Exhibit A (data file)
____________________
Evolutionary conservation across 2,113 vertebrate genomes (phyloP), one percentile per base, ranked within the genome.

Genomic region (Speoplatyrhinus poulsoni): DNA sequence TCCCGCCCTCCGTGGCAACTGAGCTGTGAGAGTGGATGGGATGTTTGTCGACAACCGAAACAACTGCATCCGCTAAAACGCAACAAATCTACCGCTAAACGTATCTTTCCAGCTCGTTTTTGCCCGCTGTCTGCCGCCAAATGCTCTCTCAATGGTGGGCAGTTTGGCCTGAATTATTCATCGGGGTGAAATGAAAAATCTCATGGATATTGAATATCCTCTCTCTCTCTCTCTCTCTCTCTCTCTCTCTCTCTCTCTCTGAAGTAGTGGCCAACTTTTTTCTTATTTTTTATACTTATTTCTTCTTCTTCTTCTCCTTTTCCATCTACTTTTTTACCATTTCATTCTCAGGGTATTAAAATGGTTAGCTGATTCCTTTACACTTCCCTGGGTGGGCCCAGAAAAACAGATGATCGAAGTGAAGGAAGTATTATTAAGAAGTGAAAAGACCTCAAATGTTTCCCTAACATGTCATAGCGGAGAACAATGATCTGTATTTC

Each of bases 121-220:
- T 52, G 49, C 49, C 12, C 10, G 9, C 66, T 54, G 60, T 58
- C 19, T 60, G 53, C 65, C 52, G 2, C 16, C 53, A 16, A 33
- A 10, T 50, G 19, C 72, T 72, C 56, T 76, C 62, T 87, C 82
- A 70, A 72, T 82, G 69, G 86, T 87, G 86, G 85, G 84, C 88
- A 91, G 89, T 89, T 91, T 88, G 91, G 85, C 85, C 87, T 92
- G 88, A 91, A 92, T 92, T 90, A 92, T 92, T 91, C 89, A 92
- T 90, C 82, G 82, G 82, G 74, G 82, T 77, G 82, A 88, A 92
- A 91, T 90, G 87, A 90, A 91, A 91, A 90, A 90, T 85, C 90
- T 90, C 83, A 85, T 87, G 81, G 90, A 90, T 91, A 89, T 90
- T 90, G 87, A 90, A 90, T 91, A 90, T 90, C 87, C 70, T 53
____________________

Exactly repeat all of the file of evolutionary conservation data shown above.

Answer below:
Evolutionary conservation across 2,113 vertebrate genomes (phyloP), one percentile per base, ranked within the genome.

Genomic region (Speoplatyrhinus poulsoni): DNA sequence TCCCGCCCTCCGTGGCAACTGAGCTGTGAGAGTGGATGGGATGTTTGTCGACAACCGAAACAACTGCATCCGCTAAAACGCAACAAATCTACCGCTAAACGTATCTTTCCAGCTCGTTTTTGCCCGCTGTCTGCCGCCAAATGCTCTCTCAATGGTGGGCAGTTTGGCCTGAATTATTCATCGGGGTGAAATGAAAAATCTCATGGATATTGAATATCCTCTCTCTCTCTCTCTCTCTCTCTCTCTCTCTCTCTCTCTCTGAAGTAGTGGCCAACTTTTTTCTTATTTTTTATACTTATTTCTTCTTCTTCTTCTCCTTTTCCATCTACTTTTTTACCATTTCATTCTCAGGGTATTAAAATGGTTAGCTGATTCCTTTACACTTCCCTGGGTGGGCCCAGAAAAACAGATGATCGAAGTGAAGGAAGTATTATTAAGAAGTGAAAAGACCTCAAATGTTTCCCTAACATGTCATAGCGGAGAACAATGATCTGTATTTC

Each of bases 121-220:
- T 52, G 49, C 49, C 12, C 10, G 9, C 66, T 54, G 60, T 58
- C 19, T 60, G 53, C 65, C 52, G 2, C 16, C 53, A 16, A 33
- A 10, T 50, G 19, C 72, T 72, C 56, T 76, C 62, T 87, C 82
- A 70, A 72, T 82, G 69, G 86, T 87, G 86, G 85, G 84, C 88
- A 91, G 89, T 89, T 91, T 88, G 91, G 85, C 85, C 87, T 92
- G 88, A 91, A 92, T 92, T 90, A 92, T 92, T 91, C 89, A 92
- T 90, C 82, G 82, G 82, G 74, G 82, T 77, G 82, A 88, A 92
- A 91, T 90, G 87, A 90, A 91, A 91, A 90, A 90, T 85, C 90
- T 90, C 83, A 85, T 87, G 81, G 90, A 90, T 91, A 89, T 90
- T 90, G 87, A 90, A 90, T 91, A 90, T 90, C 87, C 70, T 53